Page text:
Michigan's own native rattlesnake

The massasauga (eastern massasauga rattlesnake, Sistrurus catenatus) is Michigan’s only venomous snake. The adult massasauga can measure from 2.5 – 3 feet in length.

Where is the massasauga found?

The massasauga is native to the lower peninsula of Michigan and several other Great Lakes states. The U.S. Fish and Wildlife Service protects the eastern massasauga rattlesnake under the Endangered Species Act. The snake is listed as threatened because of loss of population throughout its range. The massasauga’s habitats include fens, wet meadows, and floodplain forests during the spring, fall, and winter. In summer they migrate to drier upland sites.

Is it true there are massasaugas living at Matthaei Botanical Gardens?

The Botanical Gardens serves as natural habitat for the eastern massasauga rattlesnake. There are a number of signs posted on the grounds to alert guests to the potential presence of the rattlesnakes. The massasauga can also be found in many counties of Michigan’s Lower Peninsula as well as several other states, including Ohio, Indiana, Illinois, Wisconsin, and parts of Ontario, Canada. While Michigan and other Great Lakes states are considered a stronghold for the eastern massasauga rattlesnake, the snake is still a rare sight for visitors to the Botanical Gardens.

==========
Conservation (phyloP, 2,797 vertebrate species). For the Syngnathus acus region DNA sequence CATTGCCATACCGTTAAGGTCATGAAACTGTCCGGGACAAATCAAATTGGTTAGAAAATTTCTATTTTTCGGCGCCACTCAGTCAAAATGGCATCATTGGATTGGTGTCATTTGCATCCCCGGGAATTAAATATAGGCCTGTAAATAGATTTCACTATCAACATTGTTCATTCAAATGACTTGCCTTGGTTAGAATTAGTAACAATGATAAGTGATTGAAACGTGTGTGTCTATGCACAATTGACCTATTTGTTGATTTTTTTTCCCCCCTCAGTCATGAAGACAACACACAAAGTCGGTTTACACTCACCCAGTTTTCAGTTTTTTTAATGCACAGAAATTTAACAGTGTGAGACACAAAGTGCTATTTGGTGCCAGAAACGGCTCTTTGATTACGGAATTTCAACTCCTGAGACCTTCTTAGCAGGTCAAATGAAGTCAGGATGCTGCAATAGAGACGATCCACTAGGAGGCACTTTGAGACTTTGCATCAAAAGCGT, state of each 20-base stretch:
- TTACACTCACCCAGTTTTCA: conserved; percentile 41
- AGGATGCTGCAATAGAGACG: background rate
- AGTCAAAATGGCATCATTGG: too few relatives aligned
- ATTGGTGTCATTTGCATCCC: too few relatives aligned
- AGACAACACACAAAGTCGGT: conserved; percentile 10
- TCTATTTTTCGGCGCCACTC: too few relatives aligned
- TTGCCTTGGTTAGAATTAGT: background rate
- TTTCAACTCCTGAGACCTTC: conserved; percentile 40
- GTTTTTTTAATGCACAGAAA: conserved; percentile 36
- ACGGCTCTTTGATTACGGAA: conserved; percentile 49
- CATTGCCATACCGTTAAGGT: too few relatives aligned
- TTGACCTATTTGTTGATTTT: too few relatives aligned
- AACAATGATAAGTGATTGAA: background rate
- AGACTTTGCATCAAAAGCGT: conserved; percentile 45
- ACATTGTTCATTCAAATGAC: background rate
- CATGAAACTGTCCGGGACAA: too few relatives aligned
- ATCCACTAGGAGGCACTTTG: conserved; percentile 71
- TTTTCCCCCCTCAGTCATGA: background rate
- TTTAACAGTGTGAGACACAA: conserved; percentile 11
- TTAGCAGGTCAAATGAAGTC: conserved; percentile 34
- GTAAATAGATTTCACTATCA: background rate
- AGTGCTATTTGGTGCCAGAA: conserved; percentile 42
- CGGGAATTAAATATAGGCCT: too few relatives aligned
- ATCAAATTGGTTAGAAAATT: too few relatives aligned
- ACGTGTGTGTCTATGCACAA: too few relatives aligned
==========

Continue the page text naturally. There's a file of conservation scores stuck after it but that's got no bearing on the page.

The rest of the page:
What should I do if I see a massasauga?

The massasauga is a shy, timid snake that will usually flee if disturbed. They prefer to avoid contact with humans. If you do see one, please report the sighting to the front desk at Matthaei or fill out an observation report on the DNR’s website.

As with all wild animals, give the massasauga distance and respect. Do not handle the snake or pose with the massasauga for photo opp. Keep children at a safe distance and pets on a leash.

When hiking and exploring the grounds at Matthaei, use caution. Stay on the lawns and trails. Natural areas may contain unstable surfaces, rattlesnakes, poisonous plants, and stinging insects.

If you are bitten, stay calm and seek medical attention as quickly as possible. Up to half of all bites are “dry,” with no venom occurring.

Will the Botanical Gardens attempt to relocate or move the massasauga population?

No. The massasauga is listed as a “species of special concern” by the Michigan Department of Natural Resources, and is protected by state law. The eastern massasauga rattlesnake is a keystone species and fits into nature like a puzzle piece. Many animals depend on it for food, such as hawks, eagles, herons, and foxes. It also helps keep rodent and insect populations in check.